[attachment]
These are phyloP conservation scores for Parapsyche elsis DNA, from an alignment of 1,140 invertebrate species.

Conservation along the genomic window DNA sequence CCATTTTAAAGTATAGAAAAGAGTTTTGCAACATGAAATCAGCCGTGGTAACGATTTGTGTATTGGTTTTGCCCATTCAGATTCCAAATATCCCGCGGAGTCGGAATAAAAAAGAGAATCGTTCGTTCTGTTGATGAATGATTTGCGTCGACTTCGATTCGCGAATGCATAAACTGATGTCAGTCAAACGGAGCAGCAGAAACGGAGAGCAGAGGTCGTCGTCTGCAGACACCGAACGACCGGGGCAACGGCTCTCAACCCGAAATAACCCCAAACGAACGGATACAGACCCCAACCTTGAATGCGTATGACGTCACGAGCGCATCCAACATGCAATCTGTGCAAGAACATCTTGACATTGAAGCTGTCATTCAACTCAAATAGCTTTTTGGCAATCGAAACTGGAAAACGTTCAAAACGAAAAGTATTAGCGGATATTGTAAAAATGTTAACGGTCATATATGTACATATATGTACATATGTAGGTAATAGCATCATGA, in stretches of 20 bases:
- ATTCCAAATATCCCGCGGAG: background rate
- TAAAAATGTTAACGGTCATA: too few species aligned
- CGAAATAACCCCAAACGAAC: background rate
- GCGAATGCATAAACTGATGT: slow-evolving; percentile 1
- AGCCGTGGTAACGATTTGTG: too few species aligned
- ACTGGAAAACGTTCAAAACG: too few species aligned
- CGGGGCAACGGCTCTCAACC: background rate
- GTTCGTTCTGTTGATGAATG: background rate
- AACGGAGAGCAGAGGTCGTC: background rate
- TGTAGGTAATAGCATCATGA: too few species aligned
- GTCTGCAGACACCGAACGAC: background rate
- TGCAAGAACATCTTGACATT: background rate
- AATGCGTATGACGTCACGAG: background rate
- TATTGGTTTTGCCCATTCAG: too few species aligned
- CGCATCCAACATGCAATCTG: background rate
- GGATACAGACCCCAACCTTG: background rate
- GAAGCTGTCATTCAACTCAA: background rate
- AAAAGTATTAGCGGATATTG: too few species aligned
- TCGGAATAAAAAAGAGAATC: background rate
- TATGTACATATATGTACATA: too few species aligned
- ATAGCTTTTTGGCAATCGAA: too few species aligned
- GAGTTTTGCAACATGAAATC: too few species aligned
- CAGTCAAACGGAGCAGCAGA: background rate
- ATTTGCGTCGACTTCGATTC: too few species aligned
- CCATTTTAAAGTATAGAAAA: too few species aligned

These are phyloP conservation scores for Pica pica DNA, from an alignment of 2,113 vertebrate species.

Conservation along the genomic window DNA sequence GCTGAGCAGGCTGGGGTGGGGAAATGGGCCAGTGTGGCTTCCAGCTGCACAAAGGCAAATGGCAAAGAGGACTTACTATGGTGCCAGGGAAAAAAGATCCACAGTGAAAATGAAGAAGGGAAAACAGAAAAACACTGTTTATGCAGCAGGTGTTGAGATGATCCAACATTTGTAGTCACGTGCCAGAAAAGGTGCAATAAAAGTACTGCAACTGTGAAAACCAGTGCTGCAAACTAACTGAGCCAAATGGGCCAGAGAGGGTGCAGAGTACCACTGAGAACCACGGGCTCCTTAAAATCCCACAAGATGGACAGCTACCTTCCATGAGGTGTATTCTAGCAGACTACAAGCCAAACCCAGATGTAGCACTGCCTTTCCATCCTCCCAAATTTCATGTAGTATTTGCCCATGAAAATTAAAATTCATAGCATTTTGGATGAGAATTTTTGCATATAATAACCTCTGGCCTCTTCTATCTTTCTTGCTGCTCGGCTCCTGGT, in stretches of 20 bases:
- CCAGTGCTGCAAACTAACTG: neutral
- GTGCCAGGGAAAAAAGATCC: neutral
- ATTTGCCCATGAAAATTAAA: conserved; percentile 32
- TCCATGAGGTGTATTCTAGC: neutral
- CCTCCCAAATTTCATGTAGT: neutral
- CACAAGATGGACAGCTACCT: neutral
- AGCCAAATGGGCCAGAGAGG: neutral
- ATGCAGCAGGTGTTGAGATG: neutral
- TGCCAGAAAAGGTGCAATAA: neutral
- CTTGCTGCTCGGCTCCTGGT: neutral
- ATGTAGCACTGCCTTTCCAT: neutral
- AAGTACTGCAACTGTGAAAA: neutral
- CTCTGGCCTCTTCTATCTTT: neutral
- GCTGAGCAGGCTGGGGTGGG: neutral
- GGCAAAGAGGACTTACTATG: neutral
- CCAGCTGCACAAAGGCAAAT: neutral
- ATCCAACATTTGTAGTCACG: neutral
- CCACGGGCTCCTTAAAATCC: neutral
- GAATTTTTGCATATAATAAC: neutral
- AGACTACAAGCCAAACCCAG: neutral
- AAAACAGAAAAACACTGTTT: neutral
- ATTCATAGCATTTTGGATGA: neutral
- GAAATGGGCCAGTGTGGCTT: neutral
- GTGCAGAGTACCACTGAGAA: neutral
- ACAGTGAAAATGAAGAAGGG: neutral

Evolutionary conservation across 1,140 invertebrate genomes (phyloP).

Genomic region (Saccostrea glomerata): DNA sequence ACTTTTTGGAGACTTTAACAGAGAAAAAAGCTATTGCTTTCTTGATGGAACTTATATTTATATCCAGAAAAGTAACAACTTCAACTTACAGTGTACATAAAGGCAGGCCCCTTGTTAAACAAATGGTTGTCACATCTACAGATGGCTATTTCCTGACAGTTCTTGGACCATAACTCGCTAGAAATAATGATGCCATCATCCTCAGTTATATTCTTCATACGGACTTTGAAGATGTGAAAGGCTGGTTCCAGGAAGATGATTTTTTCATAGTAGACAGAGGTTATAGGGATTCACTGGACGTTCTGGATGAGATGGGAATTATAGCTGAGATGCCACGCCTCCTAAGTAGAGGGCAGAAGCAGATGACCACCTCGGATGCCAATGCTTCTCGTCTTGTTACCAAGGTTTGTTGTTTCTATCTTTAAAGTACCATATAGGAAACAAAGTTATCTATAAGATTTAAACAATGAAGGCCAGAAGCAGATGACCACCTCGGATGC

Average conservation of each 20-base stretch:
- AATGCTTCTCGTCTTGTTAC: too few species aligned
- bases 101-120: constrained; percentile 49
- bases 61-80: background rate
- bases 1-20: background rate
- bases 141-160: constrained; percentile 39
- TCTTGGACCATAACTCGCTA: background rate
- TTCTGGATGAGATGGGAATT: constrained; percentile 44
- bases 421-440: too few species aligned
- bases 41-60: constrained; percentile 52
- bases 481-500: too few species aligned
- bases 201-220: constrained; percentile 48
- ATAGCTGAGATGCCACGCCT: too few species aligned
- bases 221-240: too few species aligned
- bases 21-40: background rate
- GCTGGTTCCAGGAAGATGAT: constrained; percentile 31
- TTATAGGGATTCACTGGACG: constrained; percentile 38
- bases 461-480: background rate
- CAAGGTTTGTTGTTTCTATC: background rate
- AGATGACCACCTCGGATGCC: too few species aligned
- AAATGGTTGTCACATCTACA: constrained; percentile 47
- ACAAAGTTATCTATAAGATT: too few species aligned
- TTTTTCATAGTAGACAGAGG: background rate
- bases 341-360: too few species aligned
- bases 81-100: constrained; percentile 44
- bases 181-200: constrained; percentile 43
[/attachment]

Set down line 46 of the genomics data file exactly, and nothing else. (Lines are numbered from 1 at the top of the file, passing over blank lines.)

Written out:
- ATCCAACATTTGTAGTCACG: neutral